Showing posts from February, 2016

The Crux of the Problem

Talking with Bob at lunch on Saturday, I realized that our differences on matters political can be boiled down to a single question: "If one is morally certain that a collective action problem exists but can be solved if someone is granted the power to enforce a solution, is it moral to enforce that solution?"

For instance, if there were an asteroid heading towards a destructive collision with the earth, would it be moral to tax people to blow it up?

I say the answer is clearly "yes": someone resisting paying such a tax is acting immorally. And coercing someone to prevent them from acting immorally is moral.  Put another way: no one has a right to act immorally. (Nevertheless, it may not always be right to prevent them: I am not in favor of coercing people to be polite, for various reasons, but if it could be done in a way that would actually make them genuinely polite, it would not be immoral.)

Social Physics

My review of Alex Pentland's Social Physics is now available online.

Favoring the big

Listening to Daniel Kuehn talking about Georgia's job-creation tax-break program, I noted that in the wealthiest 25% of Georgia counties, the break is only only available to firms that create at least 25 jobs. So if I employ 5 people, I need to increase my payroll by 500% to get the subsidy, while if I employ 2500, a mere 1% increase will do.

And of course there are thousands of other laws that similarly favor large concentrations of capital.

How clichés and catchphrases can make you stupid

They have a used, of course, but be careful, or you wind up writing something like:

"Rodriguez was coming off a season-long ban last year for his links to performance enhancing drugs. Now, not so much." -- The Star-Ledger, Feb. 26, 2016

He's "not so much" coming off a season-long ban? How about "not at all"?

David Brooks isn't real

Could he have written a more embarrassing column than this? But it is funny that none of these "pundits" is ever dismissed for their terrible punditry.

Manners, manners!

"Manners and decorum differ from culture to culture, but in their highest aim they manifest the same recognition that human beings should act with dignity, elegance, and courtesy." -- Claes G. Ryn, A Common Human Ground, p. 24

Manners are excellent domain for illustrating the point I have been stressing concerning the relationship between the universal and the particular. Much of our society falls into one of two camps on this topic, each of which, in its own way, misunderstands that relationship.

On one hand, we have those who recognize the universal element in, for instance, morality. But they miss the particularity of the way their own culture embodies the universal, and misunderstand their genuine insight as meaning that what is right for one person or one culture in one time and place must be right for all people or all cultures in all times and all places. The result is an imperious rigidity and a closure to knowledge one might glean from cultures other than one's…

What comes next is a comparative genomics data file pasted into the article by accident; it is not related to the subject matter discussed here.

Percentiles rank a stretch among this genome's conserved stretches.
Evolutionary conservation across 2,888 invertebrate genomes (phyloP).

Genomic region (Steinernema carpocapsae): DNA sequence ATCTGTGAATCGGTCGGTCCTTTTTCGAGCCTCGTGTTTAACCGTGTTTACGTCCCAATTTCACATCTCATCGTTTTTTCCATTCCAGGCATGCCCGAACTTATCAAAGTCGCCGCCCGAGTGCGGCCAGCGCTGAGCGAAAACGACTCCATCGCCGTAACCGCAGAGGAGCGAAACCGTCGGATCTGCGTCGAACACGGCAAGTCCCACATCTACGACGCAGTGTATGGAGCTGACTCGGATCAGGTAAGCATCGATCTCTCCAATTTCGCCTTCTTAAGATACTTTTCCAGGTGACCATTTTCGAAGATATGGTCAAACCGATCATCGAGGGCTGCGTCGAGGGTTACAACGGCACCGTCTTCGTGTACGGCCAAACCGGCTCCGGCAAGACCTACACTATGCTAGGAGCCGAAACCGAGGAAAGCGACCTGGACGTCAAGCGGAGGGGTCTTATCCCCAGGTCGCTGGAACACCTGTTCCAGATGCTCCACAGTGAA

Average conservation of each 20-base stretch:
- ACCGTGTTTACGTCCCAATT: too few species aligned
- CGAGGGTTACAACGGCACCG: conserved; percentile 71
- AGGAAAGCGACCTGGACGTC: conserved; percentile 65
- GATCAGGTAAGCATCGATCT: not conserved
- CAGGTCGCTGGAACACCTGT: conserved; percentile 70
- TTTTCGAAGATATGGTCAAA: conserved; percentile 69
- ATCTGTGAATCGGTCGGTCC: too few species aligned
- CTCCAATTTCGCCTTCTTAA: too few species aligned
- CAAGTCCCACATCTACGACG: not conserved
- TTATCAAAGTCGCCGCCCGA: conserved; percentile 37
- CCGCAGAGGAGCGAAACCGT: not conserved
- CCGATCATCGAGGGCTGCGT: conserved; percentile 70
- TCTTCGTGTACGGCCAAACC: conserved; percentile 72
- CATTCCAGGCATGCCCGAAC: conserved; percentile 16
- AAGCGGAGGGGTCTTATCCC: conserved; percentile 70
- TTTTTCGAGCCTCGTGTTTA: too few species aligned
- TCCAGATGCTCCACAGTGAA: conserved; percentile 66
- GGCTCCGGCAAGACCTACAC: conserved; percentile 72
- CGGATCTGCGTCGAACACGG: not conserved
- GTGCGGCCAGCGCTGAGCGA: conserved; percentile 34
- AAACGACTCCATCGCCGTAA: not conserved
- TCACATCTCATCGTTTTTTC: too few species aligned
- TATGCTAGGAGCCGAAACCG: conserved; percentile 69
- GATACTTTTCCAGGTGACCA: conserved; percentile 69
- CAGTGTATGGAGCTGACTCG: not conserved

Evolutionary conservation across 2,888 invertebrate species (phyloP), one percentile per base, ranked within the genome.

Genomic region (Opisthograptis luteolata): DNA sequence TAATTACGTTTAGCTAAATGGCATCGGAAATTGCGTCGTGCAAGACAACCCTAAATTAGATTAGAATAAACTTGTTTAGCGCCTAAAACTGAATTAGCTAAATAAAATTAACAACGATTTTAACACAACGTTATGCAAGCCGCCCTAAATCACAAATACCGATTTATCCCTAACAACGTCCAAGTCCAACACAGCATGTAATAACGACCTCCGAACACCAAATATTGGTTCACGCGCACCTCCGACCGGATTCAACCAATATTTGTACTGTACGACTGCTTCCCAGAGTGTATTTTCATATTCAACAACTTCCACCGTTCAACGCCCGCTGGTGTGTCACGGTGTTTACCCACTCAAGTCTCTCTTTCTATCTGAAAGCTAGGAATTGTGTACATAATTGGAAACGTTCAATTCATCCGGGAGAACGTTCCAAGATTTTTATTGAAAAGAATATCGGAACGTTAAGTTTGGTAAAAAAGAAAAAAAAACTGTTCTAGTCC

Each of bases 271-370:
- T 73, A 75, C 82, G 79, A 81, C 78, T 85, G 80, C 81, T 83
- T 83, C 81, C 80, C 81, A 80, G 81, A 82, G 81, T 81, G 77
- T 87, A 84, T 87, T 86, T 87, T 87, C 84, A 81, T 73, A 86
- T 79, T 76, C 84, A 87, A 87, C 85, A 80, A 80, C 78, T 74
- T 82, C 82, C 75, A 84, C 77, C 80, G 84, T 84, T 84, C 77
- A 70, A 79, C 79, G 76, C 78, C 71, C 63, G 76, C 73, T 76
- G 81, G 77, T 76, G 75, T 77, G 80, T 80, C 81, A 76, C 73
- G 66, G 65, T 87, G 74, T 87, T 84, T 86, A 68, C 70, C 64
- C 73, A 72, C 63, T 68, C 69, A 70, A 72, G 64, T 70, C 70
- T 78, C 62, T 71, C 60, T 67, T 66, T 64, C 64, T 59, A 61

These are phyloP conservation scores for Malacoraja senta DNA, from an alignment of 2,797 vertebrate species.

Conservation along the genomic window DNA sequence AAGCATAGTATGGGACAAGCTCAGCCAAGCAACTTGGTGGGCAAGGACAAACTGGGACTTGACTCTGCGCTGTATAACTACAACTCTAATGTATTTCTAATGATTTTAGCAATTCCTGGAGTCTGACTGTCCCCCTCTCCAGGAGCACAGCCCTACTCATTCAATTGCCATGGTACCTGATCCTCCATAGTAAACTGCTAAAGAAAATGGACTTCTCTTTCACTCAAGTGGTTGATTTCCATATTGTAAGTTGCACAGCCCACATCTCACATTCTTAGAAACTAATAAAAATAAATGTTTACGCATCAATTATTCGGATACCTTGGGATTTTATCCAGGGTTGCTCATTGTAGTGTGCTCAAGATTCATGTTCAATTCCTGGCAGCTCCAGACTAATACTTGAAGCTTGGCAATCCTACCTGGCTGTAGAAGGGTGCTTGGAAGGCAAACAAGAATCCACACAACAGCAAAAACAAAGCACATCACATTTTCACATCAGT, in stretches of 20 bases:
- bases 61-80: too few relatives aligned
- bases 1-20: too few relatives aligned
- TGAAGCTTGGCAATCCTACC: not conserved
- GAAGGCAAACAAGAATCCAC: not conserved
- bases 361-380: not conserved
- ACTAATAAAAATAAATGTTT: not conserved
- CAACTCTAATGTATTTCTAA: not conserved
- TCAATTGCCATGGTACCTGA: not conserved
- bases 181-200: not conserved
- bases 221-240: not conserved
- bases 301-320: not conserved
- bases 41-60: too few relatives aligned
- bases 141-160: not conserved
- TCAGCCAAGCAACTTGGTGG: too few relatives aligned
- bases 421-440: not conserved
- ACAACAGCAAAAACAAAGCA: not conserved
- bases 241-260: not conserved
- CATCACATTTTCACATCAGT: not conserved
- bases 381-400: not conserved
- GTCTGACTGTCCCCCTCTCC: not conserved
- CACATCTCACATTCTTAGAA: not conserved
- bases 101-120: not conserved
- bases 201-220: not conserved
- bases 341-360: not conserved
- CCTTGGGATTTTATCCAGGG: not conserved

State actors are not needed because they are "smarter" than everyone else...

but because they are empowered to solve collective action problems.

How Libertarians Could Eliminate Government Tax Coercion Overnight

Pay your taxes voluntarily. Alright?

An institution

A pattern of actions that has been formalized to some degree and is repeated at predictable times and places.

Rationalism in Management

Theodore Dalrymple is feeling listless: "T.S. Eliot said that some people dream of a society so perfect that nobody would have to be good. Likewise, some people (managers mostly) dream of processes or forms so comprehensive that no one will have to think."

My hands are statistically tied

We often see a news piece on a poll showing that Frip is ahead of Frap, 48% to 46%, followed by a declaration that Frip and Frap are "statistically tied."

This phrase is nonsense. If the poll above was conducted properly, the odds are pretty good that Frip really is ahead, just perhaps not with "95% confidence."

And the 95% confidence level is itself arbitrary: there is no real reason to prefer it to 93% confidence, or 97% confidence. And the magical power granted to passing the 95% threshold is completely unwarranted: if a poll one week shows Frip ahead with 94.9% confidence, it will be reported that Frip and Frap are in a "statistical tie," but if, the next week, Frip is ahead with 95.1% confidence, it will be reported that he has a "decisive lead." But if we applied statistical reasoning to the difference between the two polls themselves, we would surely find that their predictions were "statistically tied," and far more "tied…

Scientism: Peak Enstupidation

An a priori proof that Hoppe is a silly ninny

I recall reading Hans-Hermann Hoppe's a priori "proof" that all government services must get worse over time. Even when I was a libertarian, I found his argument to be ridiculous.